Other than that, Tanaka powered through and kept the Mariners at bay (sea-faring metaphoric pun intended). Green plowed through the 7th and kept the score as-is, but David Robertson’s 1st pitch in the 8th inning became a solo home run into the left field seats to add to the Mariners’ score. But then Robertson breezed through the next 3 batters, followed up by Kahnle in the 9th doing the same in 3 strikeouts.

Meanwhile, the Yankees did dominate quite a bit of the game. They even struck first in the 2nd. Gary Sanchez led-off with a double, moved to 3rd on Gregorius’ single, and then scored on a double play. In the 5th, Garrett hit a big 1-out triple and then scored on Ronald Torreyes’ sacrifice fly.

With 1 out and a new pitcher in the 6th, Aaron Judge hit his 32nd home run of the season into the right field seats. In the 8th, with 1 out, the Yankees loaded up the bases (including an intentional walk to Judge), but the only thing the Yankees could make happen in this scenario was a Matt Holliday sacrifice fly. In the 9th, Gregorious led-off with a walk and, 2 outs later, was pinch-run by Ellsbury. Ellsbury promptly stole 2nd and then scored on Torreyes’ single to tie up the game.

And into the 10th they went. The Yankees were shut down in order at the top of the inning, turning to Adam Warren to push things into the 11th. But Warren immediately struggled. Warren gave up a lead-off double and then intentionally walked the next batter. A single then scored the winning walk-off run to hand the victory to the Mariners.

Final score: 6-5 Mariners, in 10 innings

Roster moves: before the game, the Yankees announced that Starlin Castro would be headed to the 10-day disabled list due to a lingering hamstring issue, suffered initially in Minnesota on Wednesday. In his place, they recalled Tyler Wade.

The Yankees have one more game tomorrow in Seattle, their last game on the West Coast this season (at least during the regular season). Fingers crossed for a game win which means the first series win since early June.

Go Yankees!

Games 89 & 90: NYY vs. BOS — Let’s split 2, #CCStrong, & finally shut out

The first game of today’s doubleheader was a make-up game from the rain out on April 25. But after last night’s marathon 16 innings, it was bound to be a long finish to this weekend’s rivalry series at Fenway.

Game 1:
For the afternoon game, the Yankees turned almost at the last-minute to veteran starter CC Sabathia who had a truly great outing this afternoon, coming off his recent stint on the DL. He threw 97 pitches in his 6 innings, gave up just 2 hits, 5 walks, and no runs, striking out 3 batters along the way. Plus, he set himself up for the win, his 8th of the season actually.

The Yankees needed the likes of veteran reliable starters like this vintage Sabathia to give the exhausted bullpen a chance to recoup some of its strength. And he did. Clippard and Green kept the scoreless streak alive through the 7th and 8th innings, and Chapman’s 9th was strong enough to earn him the save and continue the momentum of the game.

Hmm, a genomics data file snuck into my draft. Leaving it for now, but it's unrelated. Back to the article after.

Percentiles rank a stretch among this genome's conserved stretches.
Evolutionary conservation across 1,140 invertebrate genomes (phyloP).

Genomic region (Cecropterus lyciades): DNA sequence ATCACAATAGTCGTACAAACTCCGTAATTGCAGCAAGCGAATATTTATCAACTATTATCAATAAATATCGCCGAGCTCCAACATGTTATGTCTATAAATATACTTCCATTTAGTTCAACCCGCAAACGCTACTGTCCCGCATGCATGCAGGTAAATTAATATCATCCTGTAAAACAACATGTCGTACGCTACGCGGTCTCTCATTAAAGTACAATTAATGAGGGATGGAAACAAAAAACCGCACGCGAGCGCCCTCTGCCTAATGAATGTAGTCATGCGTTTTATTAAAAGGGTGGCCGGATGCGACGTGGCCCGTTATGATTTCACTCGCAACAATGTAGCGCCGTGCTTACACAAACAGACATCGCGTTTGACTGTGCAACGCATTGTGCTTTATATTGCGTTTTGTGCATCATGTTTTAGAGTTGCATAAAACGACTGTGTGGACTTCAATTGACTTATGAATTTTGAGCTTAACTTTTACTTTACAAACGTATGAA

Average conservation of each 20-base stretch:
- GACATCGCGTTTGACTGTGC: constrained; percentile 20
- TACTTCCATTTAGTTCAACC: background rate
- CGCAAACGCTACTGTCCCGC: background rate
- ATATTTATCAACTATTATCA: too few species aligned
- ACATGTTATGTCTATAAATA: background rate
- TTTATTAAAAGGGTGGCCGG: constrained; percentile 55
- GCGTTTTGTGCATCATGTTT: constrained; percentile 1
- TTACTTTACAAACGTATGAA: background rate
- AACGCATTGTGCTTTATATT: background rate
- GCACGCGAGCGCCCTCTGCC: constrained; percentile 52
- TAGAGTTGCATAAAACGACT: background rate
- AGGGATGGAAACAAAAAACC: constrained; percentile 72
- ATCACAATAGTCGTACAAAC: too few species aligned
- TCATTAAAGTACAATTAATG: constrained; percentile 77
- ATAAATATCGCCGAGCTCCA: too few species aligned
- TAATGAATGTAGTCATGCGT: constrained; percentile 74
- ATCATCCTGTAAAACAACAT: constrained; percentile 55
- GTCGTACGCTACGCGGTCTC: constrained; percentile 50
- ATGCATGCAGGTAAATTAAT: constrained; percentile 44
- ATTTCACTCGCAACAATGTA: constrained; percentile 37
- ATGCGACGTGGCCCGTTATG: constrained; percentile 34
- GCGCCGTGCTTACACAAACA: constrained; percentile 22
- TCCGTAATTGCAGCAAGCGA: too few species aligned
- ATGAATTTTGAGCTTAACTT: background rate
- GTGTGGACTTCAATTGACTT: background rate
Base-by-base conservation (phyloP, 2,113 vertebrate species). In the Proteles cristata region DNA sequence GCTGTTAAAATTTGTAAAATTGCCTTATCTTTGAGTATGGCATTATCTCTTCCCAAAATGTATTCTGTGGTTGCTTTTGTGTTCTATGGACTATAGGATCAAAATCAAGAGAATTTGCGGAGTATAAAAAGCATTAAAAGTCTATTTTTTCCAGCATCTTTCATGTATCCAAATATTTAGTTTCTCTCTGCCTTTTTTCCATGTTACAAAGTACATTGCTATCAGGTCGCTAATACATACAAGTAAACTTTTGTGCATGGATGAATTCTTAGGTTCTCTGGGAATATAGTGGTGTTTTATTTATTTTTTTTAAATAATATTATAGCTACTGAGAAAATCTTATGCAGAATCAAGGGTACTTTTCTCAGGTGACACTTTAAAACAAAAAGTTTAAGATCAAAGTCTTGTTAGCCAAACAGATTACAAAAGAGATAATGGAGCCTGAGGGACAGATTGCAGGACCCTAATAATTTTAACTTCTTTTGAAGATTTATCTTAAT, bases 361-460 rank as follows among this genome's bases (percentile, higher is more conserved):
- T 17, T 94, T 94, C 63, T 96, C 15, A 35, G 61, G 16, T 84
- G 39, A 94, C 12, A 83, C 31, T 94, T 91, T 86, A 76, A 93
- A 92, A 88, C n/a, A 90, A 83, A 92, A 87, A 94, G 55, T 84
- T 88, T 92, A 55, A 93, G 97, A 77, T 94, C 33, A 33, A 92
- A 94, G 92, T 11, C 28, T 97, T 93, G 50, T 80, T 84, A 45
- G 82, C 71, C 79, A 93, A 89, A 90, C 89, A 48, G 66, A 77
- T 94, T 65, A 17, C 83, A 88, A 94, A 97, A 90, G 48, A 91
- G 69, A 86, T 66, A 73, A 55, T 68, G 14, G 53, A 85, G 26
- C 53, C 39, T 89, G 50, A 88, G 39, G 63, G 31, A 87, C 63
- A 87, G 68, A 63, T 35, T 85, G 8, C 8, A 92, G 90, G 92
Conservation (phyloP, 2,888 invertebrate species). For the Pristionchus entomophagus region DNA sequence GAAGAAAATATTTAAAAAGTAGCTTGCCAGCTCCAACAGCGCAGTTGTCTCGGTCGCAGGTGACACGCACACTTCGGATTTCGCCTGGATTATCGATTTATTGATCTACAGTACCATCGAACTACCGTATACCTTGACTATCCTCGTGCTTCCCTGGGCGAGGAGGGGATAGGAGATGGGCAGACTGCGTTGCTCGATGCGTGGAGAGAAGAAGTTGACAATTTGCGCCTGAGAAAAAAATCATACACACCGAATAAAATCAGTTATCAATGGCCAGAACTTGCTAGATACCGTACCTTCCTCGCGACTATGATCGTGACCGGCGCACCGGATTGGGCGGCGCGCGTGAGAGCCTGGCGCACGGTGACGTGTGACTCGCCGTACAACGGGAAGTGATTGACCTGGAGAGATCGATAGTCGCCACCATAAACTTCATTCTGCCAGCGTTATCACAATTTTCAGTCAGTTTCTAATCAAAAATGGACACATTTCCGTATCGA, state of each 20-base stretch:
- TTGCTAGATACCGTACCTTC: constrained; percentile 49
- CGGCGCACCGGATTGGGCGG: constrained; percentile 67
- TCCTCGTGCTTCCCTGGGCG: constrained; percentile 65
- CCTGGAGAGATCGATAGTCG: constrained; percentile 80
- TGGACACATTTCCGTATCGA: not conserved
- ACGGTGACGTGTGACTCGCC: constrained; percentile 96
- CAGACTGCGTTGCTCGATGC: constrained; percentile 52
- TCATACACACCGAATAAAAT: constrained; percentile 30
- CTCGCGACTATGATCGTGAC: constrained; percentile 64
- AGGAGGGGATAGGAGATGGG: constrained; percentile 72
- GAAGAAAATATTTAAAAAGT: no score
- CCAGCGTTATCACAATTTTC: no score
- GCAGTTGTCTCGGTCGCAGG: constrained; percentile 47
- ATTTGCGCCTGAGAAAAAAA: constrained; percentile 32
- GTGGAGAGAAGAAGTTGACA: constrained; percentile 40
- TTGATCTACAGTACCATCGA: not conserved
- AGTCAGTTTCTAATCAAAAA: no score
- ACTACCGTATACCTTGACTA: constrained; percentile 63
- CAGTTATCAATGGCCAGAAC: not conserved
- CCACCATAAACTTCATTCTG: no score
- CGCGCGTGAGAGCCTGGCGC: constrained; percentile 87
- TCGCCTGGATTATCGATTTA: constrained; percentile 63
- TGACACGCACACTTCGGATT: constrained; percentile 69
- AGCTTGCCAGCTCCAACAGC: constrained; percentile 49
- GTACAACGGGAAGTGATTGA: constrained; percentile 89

The Yankees’ hitters managed to hit quite a bit off the Red Sox’s pitchers in the first game today, a total of 12 hits. However, they only managed to break through the defense in two innings. In the 4th, with 1 out, the Yankees loaded the bases with a single, an error, and another single. Ji-Man Choi’s sacrifice fly scored Gregorious to get a run on the board, and then Ronald Torreyes’ single scored Frazier to double the score. Despite the bases being loaded with a hit-by-pitch, they ended up grounding out to end the rally. Didi Gregorius added an insurance run in the 5th, a 2-out solo home run into the right field seats.

Final score: 3-0 Yankees

Game 2:
About 4 hours later, it was time for the regularly scheduled game, the rare late Sunday night game. And the Yankees called on another veteran starter to try to extend the life of the bullpen. Masahiro Tanaka definitely helped with the bullpen, and his outing was actually pretty good overall. He threw 112 pitches into the 8th inning, gave up 8 hits, no walks, and 3 runs, striking out 9 Boston batters.

In the 3rd, a 1-out single scored as part of a 2-out 2-run home run to give the Red Sox the lead. And then in the 6th, a lead-off single ended up at 2nd on a throwing error, moved to 3rd on a ground out, and then scored on an RBI single. But that would be it for the Red Sox. Even as Chasen Shreve closed out the 8th with a 5-pitch strikeout to make it an even 10 for the Yankee pitchers this game.

All that was needed was for the Yankee batters to do something. And normally, off this particular starter, they can and do. But while they got 8 total hits, they didn’t do much else with that. They also racked up 10 strikeouts, but they were unable to find a hole in the defense large enough to walk home.

And thus, the Yankees became the final team this season to be shut out of a game. It took 90 games, but someone had to do it. Somehow, it’s only fitting that it’s the Red Sox.

Final score: 3-0 Red Sox

Final series outcome: Red Sox and Yankees split the series 2-2.